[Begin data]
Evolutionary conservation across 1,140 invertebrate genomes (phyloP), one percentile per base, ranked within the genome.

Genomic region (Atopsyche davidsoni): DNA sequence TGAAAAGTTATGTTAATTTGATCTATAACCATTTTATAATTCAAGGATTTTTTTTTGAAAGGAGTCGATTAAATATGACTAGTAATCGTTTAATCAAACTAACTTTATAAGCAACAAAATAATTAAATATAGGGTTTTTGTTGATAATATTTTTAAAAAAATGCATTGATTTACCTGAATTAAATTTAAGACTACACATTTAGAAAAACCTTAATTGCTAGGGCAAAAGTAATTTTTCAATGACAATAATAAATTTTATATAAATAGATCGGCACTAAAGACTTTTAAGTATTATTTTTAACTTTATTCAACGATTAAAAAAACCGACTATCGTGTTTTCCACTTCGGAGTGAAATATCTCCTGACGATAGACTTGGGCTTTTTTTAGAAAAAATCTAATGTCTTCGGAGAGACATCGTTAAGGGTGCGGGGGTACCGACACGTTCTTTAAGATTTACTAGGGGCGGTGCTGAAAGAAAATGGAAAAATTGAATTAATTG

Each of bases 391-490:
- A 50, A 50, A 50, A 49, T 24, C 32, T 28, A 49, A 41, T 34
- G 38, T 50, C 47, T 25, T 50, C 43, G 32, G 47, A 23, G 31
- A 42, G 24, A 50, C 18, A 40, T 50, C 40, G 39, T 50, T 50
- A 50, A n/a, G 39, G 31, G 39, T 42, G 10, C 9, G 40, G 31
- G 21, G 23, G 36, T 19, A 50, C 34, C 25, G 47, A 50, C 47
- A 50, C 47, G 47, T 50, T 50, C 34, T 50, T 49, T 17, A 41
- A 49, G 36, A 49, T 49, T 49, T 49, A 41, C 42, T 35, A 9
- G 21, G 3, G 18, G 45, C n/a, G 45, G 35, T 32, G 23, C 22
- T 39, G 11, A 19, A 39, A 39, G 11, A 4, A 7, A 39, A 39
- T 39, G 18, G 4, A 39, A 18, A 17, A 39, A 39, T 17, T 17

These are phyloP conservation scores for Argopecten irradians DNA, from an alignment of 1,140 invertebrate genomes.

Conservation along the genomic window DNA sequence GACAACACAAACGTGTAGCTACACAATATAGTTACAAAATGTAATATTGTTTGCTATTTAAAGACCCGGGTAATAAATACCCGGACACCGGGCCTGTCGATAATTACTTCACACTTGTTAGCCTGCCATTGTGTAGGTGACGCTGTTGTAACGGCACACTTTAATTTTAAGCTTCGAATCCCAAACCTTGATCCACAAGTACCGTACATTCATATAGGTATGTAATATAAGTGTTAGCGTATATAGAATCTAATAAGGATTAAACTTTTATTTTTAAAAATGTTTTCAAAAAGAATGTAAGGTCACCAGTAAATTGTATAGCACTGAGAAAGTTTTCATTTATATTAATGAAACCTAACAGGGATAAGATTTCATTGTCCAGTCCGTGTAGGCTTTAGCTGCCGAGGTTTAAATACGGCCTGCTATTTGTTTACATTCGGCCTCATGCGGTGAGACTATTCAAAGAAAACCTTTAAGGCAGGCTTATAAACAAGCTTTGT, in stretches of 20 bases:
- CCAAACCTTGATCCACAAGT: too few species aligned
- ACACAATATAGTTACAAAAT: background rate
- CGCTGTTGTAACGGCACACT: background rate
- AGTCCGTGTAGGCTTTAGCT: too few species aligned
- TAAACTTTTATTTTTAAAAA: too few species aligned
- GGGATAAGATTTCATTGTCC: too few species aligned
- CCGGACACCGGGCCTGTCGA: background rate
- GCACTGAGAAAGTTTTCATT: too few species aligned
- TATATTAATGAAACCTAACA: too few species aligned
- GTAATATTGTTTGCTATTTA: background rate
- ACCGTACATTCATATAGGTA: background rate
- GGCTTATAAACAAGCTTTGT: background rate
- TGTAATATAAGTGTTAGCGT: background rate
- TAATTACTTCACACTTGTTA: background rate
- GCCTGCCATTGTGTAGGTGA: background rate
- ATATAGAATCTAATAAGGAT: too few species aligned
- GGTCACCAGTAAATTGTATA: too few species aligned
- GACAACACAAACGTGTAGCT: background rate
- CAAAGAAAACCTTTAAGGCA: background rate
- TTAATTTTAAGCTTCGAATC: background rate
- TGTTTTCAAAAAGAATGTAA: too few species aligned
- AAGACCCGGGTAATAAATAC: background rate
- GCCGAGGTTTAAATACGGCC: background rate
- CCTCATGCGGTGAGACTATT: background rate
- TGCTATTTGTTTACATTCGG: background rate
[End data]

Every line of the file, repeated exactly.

Evolutionary conservation across 1,140 invertebrate genomes (phyloP), one percentile per base, ranked within the genome.

Genomic region (Atopsyche davidsoni): DNA sequence TGAAAAGTTATGTTAATTTGATCTATAACCATTTTATAATTCAAGGATTTTTTTTTGAAAGGAGTCGATTAAATATGACTAGTAATCGTTTAATCAAACTAACTTTATAAGCAACAAAATAATTAAATATAGGGTTTTTGTTGATAATATTTTTAAAAAAATGCATTGATTTACCTGAATTAAATTTAAGACTACACATTTAGAAAAACCTTAATTGCTAGGGCAAAAGTAATTTTTCAATGACAATAATAAATTTTATATAAATAGATCGGCACTAAAGACTTTTAAGTATTATTTTTAACTTTATTCAACGATTAAAAAAACCGACTATCGTGTTTTCCACTTCGGAGTGAAATATCTCCTGACGATAGACTTGGGCTTTTTTTAGAAAAAATCTAATGTCTTCGGAGAGACATCGTTAAGGGTGCGGGGGTACCGACACGTTCTTTAAGATTTACTAGGGGCGGTGCTGAAAGAAAATGGAAAAATTGAATTAATTG

Each of bases 391-490:
- A 50, A 50, A 50, A 49, T 24, C 32, T 28, A 49, A 41, T 34
- G 38, T 50, C 47, T 25, T 50, C 43, G 32, G 47, A 23, G 31
- A 42, G 24, A 50, C 18, A 40, T 50, C 40, G 39, T 50, T 50
- A 50, A n/a, G 39, G 31, G 39, T 42, G 10, C 9, G 40, G 31
- G 21, G 23, G 36, T 19, A 50, C 34, C 25, G 47, A 50, C 47
- A 50, C 47, G 47, T 50, T 50, C 34, T 50, T 49, T 17, A 41
- A 49, G 36, A 49, T 49, T 49, T 49, A 41, C 42, T 35, A 9
- G 21, G 3, G 18, G 45, C n/a, G 45, G 35, T 32, G 23, C 22
- T 39, G 11, A 19, A 39, A 39, G 11, A 4, A 7, A 39, A 39
- T 39, G 18, G 4, A 39, A 18, A 17, A 39, A 39, T 17, T 17

These are phyloP conservation scores for Argopecten irradians DNA, from an alignment of 1,140 invertebrate genomes.

Conservation along the genomic window DNA sequence GACAACACAAACGTGTAGCTACACAATATAGTTACAAAATGTAATATTGTTTGCTATTTAAAGACCCGGGTAATAAATACCCGGACACCGGGCCTGTCGATAATTACTTCACACTTGTTAGCCTGCCATTGTGTAGGTGACGCTGTTGTAACGGCACACTTTAATTTTAAGCTTCGAATCCCAAACCTTGATCCACAAGTACCGTACATTCATATAGGTATGTAATATAAGTGTTAGCGTATATAGAATCTAATAAGGATTAAACTTTTATTTTTAAAAATGTTTTCAAAAAGAATGTAAGGTCACCAGTAAATTGTATAGCACTGAGAAAGTTTTCATTTATATTAATGAAACCTAACAGGGATAAGATTTCATTGTCCAGTCCGTGTAGGCTTTAGCTGCCGAGGTTTAAATACGGCCTGCTATTTGTTTACATTCGGCCTCATGCGGTGAGACTATTCAAAGAAAACCTTTAAGGCAGGCTTATAAACAAGCTTTGT, in stretches of 20 bases:
- CCAAACCTTGATCCACAAGT: too few species aligned
- ACACAATATAGTTACAAAAT: background rate
- CGCTGTTGTAACGGCACACT: background rate
- AGTCCGTGTAGGCTTTAGCT: too few species aligned
- TAAACTTTTATTTTTAAAAA: too few species aligned
- GGGATAAGATTTCATTGTCC: too few species aligned
- CCGGACACCGGGCCTGTCGA: background rate
- GCACTGAGAAAGTTTTCATT: too few species aligned
- TATATTAATGAAACCTAACA: too few species aligned
- GTAATATTGTTTGCTATTTA: background rate
- ACCGTACATTCATATAGGTA: background rate
- GGCTTATAAACAAGCTTTGT: background rate
- TGTAATATAAGTGTTAGCGT: background rate
- TAATTACTTCACACTTGTTA: background rate
- GCCTGCCATTGTGTAGGTGA: background rate
- ATATAGAATCTAATAAGGAT: too few species aligned
- GGTCACCAGTAAATTGTATA: too few species aligned
- GACAACACAAACGTGTAGCT: background rate
- CAAAGAAAACCTTTAAGGCA: background rate
- TTAATTTTAAGCTTCGAATC: background rate
- TGTTTTCAAAAAGAATGTAA: too few species aligned
- AAGACCCGGGTAATAAATAC: background rate
- GCCGAGGTTTAAATACGGCC: background rate
- CCTCATGCGGTGAGACTATT: background rate
- TGCTATTTGTTTACATTCGG: background rate